A Piezo Crystal Furnishes the Ignition

By Staff
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4312 Lone Oak Road Nashville, Tennessee 37215

A friend of mine gave me this air compressor to convert into a
hit and miss engine, an offer I couldn’t refuse. It turned out
to be NOS, as the hone marks were still evident on the wall of the
17/8 dia. x 1 stroke cylinder. The crankshaft
runs in Timken taper roller bearings. I had to weld an extension on
the back end of the crankshaft to support the second flywheel, and
upon checking the hole in the front cover, I noticed it was around
.003 larger all around than the crankshaft passing through it. Then
I realized the purpose of that reed type valve on the top of the
crankcase: On the down stroke of the piston, air is compressed in
the crankcase and this is vented out through the flapper valve,
while the vacuum formed inside there, on the upstroke, sucks any
oil trying to get out around the crankshaft back into the
crankcase. So I machined the same clearance around the new shaft
end in the back cover. This works very well, as I have experienced
no oil leakage in this area at all.

I really liked the cylinder head on this compressor with its
fins and the two valve locations just right to position my valves
inside the cylinder area. It was simple to ream out the air valves
and press in cast iron guides for the valve stems. These were NOS
Lauson engine valves. On an air compressor the piston, of course,
comes almost smack up against the head, so I inserted between the
head and the cylinder a ? thick cast iron spacer bored out around
7/16 deep to form a combustion chamber that
would give me about a 4 :1 compression ratio. As the valve seats
are in this insert and the valve guides are in the head, I doweled
them together with 3/16 pins to maintain
alignment. I used ‘O’ rings to seal both joints, as it
looked like there was not much area here for a regular head gasket
to hold.

The timing gears are Briggs &. Stratton, as is the mixer
valve and also the flyweight governor, which was internal on some
model B&S. I had to add some steel pins for added weight to the
flyweights to have enough ‘umph’ to slide the tapered spool
back to operate the push rod latch-out properly. The two rough
flywheel castings were purchased from Tiny Power Models. I made the
gas tank from a piece of 2′ brass pipe I had and the ends are
from ? brass sheet soft soldered in with 95/5 solder. The ends are
bumped out just to give the tank a little ‘character.’

The little brass box shown in the photo wired up to the spark
plug contains a piezo crystal, which furnishes the ignition for the
engine. I have had very good success with this system, as this is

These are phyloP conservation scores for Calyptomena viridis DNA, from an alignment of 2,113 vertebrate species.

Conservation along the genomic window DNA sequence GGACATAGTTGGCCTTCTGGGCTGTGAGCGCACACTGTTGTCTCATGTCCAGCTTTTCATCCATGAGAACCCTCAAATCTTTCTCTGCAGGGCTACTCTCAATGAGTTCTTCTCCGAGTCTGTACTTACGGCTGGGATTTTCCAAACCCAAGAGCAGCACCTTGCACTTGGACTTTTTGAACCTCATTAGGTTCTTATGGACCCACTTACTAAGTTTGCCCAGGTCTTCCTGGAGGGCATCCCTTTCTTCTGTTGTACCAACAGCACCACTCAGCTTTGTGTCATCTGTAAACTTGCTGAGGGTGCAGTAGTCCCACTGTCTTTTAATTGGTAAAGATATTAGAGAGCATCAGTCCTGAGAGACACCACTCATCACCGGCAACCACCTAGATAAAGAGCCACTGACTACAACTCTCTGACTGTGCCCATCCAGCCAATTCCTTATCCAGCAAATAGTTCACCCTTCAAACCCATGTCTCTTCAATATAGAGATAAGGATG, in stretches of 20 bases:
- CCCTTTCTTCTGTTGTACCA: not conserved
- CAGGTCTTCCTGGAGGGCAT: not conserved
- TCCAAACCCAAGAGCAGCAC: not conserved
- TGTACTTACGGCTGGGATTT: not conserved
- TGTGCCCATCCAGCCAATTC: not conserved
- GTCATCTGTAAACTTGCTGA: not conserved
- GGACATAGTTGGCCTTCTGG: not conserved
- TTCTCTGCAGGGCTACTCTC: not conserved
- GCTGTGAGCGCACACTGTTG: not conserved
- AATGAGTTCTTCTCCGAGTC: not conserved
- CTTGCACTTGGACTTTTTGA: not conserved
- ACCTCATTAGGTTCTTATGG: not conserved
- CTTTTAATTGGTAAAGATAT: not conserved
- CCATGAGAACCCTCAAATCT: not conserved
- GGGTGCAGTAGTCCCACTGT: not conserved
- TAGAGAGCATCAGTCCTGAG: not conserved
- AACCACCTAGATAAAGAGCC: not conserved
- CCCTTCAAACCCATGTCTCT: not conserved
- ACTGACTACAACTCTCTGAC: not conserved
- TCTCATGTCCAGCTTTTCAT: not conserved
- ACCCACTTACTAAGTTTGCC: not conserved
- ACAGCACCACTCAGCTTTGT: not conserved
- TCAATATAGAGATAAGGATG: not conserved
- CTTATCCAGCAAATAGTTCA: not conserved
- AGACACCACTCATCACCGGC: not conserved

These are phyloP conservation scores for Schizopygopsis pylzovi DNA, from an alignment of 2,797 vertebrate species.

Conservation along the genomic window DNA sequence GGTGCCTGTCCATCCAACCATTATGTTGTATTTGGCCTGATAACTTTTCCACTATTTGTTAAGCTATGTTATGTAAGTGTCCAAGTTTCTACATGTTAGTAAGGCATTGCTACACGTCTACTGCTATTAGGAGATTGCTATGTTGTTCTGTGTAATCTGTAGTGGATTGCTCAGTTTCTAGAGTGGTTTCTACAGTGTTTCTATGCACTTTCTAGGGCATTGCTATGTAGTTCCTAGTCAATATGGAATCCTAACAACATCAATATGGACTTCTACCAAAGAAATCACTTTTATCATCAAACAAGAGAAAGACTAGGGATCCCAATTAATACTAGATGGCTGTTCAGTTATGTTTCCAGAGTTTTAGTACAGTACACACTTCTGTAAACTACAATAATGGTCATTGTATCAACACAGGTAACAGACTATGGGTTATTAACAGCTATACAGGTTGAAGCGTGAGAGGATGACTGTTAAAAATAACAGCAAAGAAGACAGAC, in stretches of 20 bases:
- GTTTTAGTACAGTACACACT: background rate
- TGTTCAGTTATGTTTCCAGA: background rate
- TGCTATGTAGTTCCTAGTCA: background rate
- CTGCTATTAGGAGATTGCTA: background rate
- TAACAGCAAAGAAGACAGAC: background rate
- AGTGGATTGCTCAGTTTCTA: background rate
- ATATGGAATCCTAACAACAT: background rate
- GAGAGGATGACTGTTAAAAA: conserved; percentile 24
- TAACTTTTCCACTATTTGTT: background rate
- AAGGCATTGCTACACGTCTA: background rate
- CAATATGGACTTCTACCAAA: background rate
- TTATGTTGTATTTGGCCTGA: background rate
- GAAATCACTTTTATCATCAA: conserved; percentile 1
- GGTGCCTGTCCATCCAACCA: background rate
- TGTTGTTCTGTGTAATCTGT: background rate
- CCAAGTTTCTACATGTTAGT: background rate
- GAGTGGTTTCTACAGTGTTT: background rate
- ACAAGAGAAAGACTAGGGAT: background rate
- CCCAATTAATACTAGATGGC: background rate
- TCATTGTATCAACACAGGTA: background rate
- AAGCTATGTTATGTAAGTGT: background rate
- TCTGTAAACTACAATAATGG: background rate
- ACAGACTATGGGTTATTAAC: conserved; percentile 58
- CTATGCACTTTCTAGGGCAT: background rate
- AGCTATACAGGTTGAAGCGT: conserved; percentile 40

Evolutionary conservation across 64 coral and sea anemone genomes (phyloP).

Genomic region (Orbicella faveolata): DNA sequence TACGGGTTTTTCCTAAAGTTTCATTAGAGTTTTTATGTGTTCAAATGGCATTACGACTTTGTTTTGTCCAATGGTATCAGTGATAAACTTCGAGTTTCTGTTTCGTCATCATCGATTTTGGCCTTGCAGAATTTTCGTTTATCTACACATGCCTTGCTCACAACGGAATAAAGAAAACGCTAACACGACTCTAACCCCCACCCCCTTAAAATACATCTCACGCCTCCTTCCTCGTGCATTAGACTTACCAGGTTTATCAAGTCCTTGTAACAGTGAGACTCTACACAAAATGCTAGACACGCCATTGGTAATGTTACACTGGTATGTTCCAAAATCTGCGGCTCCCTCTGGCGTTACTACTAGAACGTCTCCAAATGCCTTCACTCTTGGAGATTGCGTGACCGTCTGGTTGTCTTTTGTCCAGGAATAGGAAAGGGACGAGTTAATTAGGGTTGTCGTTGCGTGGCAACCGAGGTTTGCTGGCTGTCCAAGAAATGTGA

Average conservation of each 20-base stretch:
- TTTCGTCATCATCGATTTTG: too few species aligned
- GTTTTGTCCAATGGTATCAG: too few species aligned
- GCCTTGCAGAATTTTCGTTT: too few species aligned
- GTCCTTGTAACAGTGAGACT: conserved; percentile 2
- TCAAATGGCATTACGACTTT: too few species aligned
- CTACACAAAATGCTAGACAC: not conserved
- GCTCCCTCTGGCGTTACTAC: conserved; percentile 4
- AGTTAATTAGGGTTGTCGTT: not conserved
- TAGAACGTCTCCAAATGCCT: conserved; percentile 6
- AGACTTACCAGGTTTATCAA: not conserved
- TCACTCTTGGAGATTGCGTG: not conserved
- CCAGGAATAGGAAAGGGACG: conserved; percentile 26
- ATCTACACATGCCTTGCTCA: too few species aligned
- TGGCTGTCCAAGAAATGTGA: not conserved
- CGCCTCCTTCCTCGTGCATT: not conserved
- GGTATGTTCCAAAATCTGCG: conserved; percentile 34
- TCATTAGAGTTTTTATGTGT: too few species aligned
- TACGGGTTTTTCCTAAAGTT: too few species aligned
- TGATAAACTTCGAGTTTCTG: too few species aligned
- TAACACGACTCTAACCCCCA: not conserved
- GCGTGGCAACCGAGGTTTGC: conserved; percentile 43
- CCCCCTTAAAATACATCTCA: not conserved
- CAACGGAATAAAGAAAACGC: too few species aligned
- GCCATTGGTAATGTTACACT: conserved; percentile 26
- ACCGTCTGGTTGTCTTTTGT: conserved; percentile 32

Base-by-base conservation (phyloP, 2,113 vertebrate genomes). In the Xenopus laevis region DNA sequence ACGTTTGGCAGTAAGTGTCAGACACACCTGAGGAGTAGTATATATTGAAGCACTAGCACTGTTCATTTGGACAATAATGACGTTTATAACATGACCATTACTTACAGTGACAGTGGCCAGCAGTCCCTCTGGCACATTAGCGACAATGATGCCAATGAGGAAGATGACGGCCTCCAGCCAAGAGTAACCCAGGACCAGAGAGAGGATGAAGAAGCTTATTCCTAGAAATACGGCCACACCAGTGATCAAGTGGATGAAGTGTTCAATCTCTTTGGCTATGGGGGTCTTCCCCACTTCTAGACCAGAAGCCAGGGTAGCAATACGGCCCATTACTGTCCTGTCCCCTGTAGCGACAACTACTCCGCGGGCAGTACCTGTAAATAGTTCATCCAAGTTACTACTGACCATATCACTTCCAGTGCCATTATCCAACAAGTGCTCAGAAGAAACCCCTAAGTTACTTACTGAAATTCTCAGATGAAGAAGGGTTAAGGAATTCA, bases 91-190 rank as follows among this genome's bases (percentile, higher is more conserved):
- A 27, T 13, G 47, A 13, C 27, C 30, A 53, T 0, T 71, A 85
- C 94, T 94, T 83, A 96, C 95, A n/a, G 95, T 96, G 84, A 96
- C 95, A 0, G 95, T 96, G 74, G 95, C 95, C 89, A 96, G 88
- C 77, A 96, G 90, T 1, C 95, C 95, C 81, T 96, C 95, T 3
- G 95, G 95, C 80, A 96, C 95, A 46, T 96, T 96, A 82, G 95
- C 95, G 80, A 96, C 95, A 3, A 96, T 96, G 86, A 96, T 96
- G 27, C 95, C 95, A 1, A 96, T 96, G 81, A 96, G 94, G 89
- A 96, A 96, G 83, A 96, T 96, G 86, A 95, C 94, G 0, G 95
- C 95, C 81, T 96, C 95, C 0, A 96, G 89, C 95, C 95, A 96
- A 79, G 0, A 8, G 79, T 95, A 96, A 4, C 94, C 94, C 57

the second engine I have used it on. The crystal is from one of
those red handle charcoal grill lighters that can be bought most
anywhere for around $3. The crystal is encased inside a spring
loaded plastic case that acts just like an automatic center punch,
in that as you push the end of the case in against the spring, a
latch releases and the spring snaps an internal weight against the
crystal, causing the spark. I mounted a cam on the side of the
large timing gear opposite the exhaust valve cam, only instead of a
lobe on this cam I have a low spot. This is to hold the plastic
assembly compressed until the spark is needed, when it will retract
and quickly move back in to fire. It takes 3/16 travel for the unit
to cock before the next cycle. The idea of keeping the unit
compressed is to have a way to prevent the crystal from firing
while the engine is coasting, thus extending the life of the unit.
The ignition system is operated by a bell crank with a roller on
the end of the lower arm that contacts the timing cam and the upper
arm pushes a rod in line with the piezo crystal assembly. Bolted to
the front side of the top arm is another lever which extends over
close to the exhaust valve push rod. A pin in the end of this lever
lines up with a sheet metal foot bolted to the push rod in such
alignment that when the engine is coasting and the push rod is up,
the foot catches the pin and prevents the bell crank from doing its
thing until the push rod moves back down. I have not had to replace
one of these crystals in the two years the other engine has been
running, but when the time comes it will be a matter of maybe
twenty minutes time and not over $3 in cost. A small price to pay
for eliminating batteries, coil, points, condenser and a passel of
wiring.

Oh yes, the compressor engine runs fine. Runs a little fast,
hitting one lick and coasting eight or nine revolutions at a very
constant speed.

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